“IT IS A STRONG STATEMENT TO THE BLACK CATHOLICS IN BALTIMORE AND ACROSS THE COUNTRY.”
He also thought it was a deserved tribute after another Baltimore Catholic school bearing Lange’s name was closed in 2010. That short-lived venture consolidated three archdiocesan schools in 2005 at St. Anthony of Padua School in Northeast Baltimore before being shut down.
As the archdiocese sought recommendations for school monikers, Moore started a successful online petition. Lange’s name was chosen.
“It is a strong statement to the Black Catholics in Baltimore and across the country,” Moore says. “I consider it a miracle,” says Sister Rita Michelle Proctor, superior general of the Oblate Sisters of Providence, who was the former principal of the closed Mother Mary Lange School. “I never in my wildest dreams thought there would be another Mother Lange school. I’m delighted, excited, and proud.”
She participated in the new school’s groundbreaking in October 2019 and still has the ceremonial shovel. “As I was digging in the ground, I remember seeing the kids from Holy Angels and Sts.James and John [Catholic schools]. It gave me a sense of new life. I thought, ‘There is a future.’”
The students from those two schools have been merged into the co-ed Mother Mary Lange School. Damon Manning Jr., 13, who had attended Sts. James and John since he was in kindergarten, will be an eighth grader at the new school. “It’s bittersweet,” says his mother, Ronetta Ward, who lives in East Baltimore. “It’s bitter because he doesn’t get to graduate [from his old school]. It’s sweet because the school is tech-savvy. He’s a tech guy.”
So far, the school has 375 students enrolled in pre-K3 (3 year olds) through eighth grade for the Aug. 30 opening. The student body represents 70 different ZIP codes, including Anne Arundel, Baltimore, and Harford counties, and Baltimore City, says Roxanne Fiddler, the school’s director of advancement. Tuition is $6,000 a year plus a $150 registration fee. There are still openings at the school, though the pre-K, pre-K4, kindergarten, fifth grade, and eighth grade classes have a waiting list.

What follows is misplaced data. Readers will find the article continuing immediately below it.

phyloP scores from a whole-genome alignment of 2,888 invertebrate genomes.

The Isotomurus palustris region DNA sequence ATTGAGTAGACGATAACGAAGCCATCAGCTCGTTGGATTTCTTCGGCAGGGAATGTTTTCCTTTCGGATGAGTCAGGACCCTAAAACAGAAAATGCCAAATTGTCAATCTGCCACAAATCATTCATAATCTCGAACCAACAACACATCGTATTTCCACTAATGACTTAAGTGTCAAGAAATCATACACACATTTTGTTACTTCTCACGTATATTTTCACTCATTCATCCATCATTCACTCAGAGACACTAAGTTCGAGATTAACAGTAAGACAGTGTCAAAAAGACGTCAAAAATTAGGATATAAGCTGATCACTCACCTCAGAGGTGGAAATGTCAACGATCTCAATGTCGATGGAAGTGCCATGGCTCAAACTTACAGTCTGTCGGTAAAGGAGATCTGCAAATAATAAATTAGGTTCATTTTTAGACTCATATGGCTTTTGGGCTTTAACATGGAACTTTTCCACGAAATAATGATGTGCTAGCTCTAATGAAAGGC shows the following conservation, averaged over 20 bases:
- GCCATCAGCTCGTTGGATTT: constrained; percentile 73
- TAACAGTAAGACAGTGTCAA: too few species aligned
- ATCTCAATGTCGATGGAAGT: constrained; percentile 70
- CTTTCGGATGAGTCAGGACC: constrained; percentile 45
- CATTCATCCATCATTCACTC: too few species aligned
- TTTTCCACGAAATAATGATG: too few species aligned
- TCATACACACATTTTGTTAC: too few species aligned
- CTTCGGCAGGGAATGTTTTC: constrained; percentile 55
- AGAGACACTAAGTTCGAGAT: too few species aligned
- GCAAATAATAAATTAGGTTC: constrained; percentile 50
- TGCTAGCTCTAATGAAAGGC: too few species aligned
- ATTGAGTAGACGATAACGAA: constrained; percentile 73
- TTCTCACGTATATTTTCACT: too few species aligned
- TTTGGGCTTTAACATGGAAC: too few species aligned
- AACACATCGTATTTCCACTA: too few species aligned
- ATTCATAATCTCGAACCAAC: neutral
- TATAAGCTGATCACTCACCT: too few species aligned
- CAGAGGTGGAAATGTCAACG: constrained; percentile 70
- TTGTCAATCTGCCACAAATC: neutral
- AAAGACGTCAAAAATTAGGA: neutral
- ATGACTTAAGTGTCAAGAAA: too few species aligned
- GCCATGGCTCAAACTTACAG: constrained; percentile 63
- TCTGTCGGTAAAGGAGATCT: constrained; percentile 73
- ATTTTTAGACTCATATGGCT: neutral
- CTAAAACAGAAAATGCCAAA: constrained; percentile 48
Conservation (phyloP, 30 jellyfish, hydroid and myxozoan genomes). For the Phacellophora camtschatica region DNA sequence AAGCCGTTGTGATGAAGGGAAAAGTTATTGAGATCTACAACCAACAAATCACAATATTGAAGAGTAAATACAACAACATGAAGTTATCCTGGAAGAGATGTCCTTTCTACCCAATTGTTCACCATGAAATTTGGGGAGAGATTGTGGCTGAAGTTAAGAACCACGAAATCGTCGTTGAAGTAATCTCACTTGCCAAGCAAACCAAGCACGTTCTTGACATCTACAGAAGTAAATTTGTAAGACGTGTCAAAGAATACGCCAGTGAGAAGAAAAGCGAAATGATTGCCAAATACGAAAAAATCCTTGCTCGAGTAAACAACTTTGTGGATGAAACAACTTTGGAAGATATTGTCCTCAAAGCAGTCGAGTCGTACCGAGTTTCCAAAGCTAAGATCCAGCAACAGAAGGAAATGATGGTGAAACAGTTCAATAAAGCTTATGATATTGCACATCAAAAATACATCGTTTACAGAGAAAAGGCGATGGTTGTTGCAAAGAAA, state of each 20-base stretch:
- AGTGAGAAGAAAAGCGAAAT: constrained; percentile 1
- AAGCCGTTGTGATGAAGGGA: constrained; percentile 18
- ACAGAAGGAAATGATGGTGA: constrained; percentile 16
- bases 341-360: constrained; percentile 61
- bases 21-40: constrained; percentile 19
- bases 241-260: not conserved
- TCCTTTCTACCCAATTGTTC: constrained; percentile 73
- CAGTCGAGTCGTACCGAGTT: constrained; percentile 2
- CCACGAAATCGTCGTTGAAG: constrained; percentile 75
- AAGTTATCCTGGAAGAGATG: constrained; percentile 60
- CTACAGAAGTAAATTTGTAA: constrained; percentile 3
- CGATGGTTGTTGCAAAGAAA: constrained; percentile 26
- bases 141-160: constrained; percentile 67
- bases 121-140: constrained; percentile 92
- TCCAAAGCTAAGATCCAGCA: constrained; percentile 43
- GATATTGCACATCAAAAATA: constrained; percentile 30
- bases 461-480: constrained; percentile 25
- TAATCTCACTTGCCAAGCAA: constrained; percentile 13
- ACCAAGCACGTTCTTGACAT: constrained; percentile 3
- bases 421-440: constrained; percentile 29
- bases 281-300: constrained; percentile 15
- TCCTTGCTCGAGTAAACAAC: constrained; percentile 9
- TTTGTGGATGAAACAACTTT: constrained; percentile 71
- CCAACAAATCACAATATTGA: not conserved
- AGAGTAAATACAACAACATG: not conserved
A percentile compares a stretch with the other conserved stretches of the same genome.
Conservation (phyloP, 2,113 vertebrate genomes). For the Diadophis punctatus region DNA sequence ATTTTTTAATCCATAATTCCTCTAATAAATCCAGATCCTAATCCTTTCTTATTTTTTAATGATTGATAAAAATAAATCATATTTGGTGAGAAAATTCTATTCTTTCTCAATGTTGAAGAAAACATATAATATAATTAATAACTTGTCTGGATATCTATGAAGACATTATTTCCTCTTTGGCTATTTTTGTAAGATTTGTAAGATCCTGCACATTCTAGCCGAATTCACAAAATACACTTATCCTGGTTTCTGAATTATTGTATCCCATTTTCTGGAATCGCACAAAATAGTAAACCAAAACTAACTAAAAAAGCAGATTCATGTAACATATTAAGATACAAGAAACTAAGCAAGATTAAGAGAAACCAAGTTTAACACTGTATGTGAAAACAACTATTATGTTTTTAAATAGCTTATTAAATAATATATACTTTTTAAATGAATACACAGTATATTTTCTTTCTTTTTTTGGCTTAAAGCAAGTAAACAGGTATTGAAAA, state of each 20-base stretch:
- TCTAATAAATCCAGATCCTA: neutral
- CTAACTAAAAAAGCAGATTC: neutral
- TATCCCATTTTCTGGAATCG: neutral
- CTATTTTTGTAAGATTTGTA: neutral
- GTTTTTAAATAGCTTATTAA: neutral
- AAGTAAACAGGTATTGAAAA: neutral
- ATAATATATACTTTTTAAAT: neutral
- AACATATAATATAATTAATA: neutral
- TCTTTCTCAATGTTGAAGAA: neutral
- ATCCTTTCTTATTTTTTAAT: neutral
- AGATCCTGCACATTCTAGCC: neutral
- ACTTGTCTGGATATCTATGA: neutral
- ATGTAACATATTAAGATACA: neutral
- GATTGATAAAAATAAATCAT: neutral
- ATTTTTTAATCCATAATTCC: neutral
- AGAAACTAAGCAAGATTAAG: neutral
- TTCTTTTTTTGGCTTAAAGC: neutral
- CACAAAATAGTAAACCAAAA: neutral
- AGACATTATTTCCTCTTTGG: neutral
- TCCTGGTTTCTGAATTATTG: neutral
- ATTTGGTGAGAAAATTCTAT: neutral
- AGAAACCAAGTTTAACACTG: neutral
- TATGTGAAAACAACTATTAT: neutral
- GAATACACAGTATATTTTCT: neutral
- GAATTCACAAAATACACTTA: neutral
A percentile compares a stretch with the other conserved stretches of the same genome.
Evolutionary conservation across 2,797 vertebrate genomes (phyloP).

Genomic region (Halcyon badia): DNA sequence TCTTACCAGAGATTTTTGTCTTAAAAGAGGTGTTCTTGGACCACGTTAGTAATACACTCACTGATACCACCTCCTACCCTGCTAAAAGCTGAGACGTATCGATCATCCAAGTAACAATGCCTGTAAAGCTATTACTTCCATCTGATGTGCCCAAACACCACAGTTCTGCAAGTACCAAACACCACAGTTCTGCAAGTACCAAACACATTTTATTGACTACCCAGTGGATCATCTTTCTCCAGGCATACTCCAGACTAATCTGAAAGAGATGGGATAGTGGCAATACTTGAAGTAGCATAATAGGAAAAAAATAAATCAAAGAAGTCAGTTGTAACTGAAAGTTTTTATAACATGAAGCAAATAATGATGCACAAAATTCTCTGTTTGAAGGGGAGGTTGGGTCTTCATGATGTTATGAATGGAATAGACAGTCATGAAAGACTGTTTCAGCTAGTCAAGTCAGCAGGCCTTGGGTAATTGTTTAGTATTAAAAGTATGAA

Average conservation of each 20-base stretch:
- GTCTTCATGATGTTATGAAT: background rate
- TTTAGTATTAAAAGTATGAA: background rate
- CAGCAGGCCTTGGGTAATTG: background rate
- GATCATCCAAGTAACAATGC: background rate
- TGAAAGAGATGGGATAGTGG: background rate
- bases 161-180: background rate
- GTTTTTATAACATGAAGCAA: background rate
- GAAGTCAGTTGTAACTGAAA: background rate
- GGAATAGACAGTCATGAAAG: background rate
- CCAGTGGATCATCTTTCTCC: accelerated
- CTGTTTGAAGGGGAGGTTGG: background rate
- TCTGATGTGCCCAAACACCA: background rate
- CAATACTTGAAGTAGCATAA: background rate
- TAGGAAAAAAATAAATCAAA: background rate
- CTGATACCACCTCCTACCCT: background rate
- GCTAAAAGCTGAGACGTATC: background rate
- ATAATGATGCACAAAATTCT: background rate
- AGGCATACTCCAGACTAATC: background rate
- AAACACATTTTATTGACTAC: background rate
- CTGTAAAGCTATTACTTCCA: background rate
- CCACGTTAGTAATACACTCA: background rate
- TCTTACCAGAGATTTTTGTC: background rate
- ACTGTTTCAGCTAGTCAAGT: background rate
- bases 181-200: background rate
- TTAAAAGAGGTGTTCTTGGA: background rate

The state-of-the art school, with images of the namesake Mother Mary Lange on all three floors, offers art and music rooms, a robotics and science lab, library, gym, cafeteria, health center with a full-time nurse, chapel, turf field for sports, and a colorful playground area with equipment that is said to be the first of its kind in Baltimore, in addition to the 22 academic classrooms with computerized SMART boards. Students in first through eighth grades will receive Chromebooks to use while they’re students at the school.
“On the tour, we were so wowed by everything,” Ward says. “I’m so excited for the kids coming here.”
West Baltimore resident Kierra English has three children entering Mother Mary Lange School this year. Son Gregory Butler III and daughter Witt-Harley Butler will be heading to seventh grade and fifth grade, respectively. They previously went to the shuttered Holy Angels School. Another sibling, King Truitt, is starting kindergarten. “My oldest son is into math and science,” English says. “I like the STEM [science, technology, engineering, and math] programming and different sports.”
Another reason she is sending her children to the school is its principal, Alisha Jordan. “I found out the principal was my old teacher and mentor,” says English, who attended the now-closed St. Bernardine Catholic School in Irvington. “I liked her when I went to school, and I knew it would be a good fit for my children.”
Besides teaching and acting as vice principal at St. Bernardine, Jordan was the principal of St. Mary of the Mills School in Laurel and John Paul Regional Catholic School in Windsor Mill, which is now closed. She was drawn to the new school because it was named after Lange.
“Her mission was to educate African-American children,” Jordan says. “When I found out they wanted to name a school after her, that ignited my fire, and I thought, my goodness, I want to be part of that.”
Sellinger, the archdiocesan chancellor, said Jordan was a unanimous pick by the nine-member search committee. “She is a consummate professional and quite dedicated,” he says. “She understands West Baltimore. She will raise the bar.”
Shanae Clark, who is sending her 3-year- old daughter, Kamorah Jones, to Mother Mary Lange, is also an admirer of Jordan. “She was my math teacher at St. Bernardine,” she says. “She was one of the most fantastic mentors I’ve ever had.”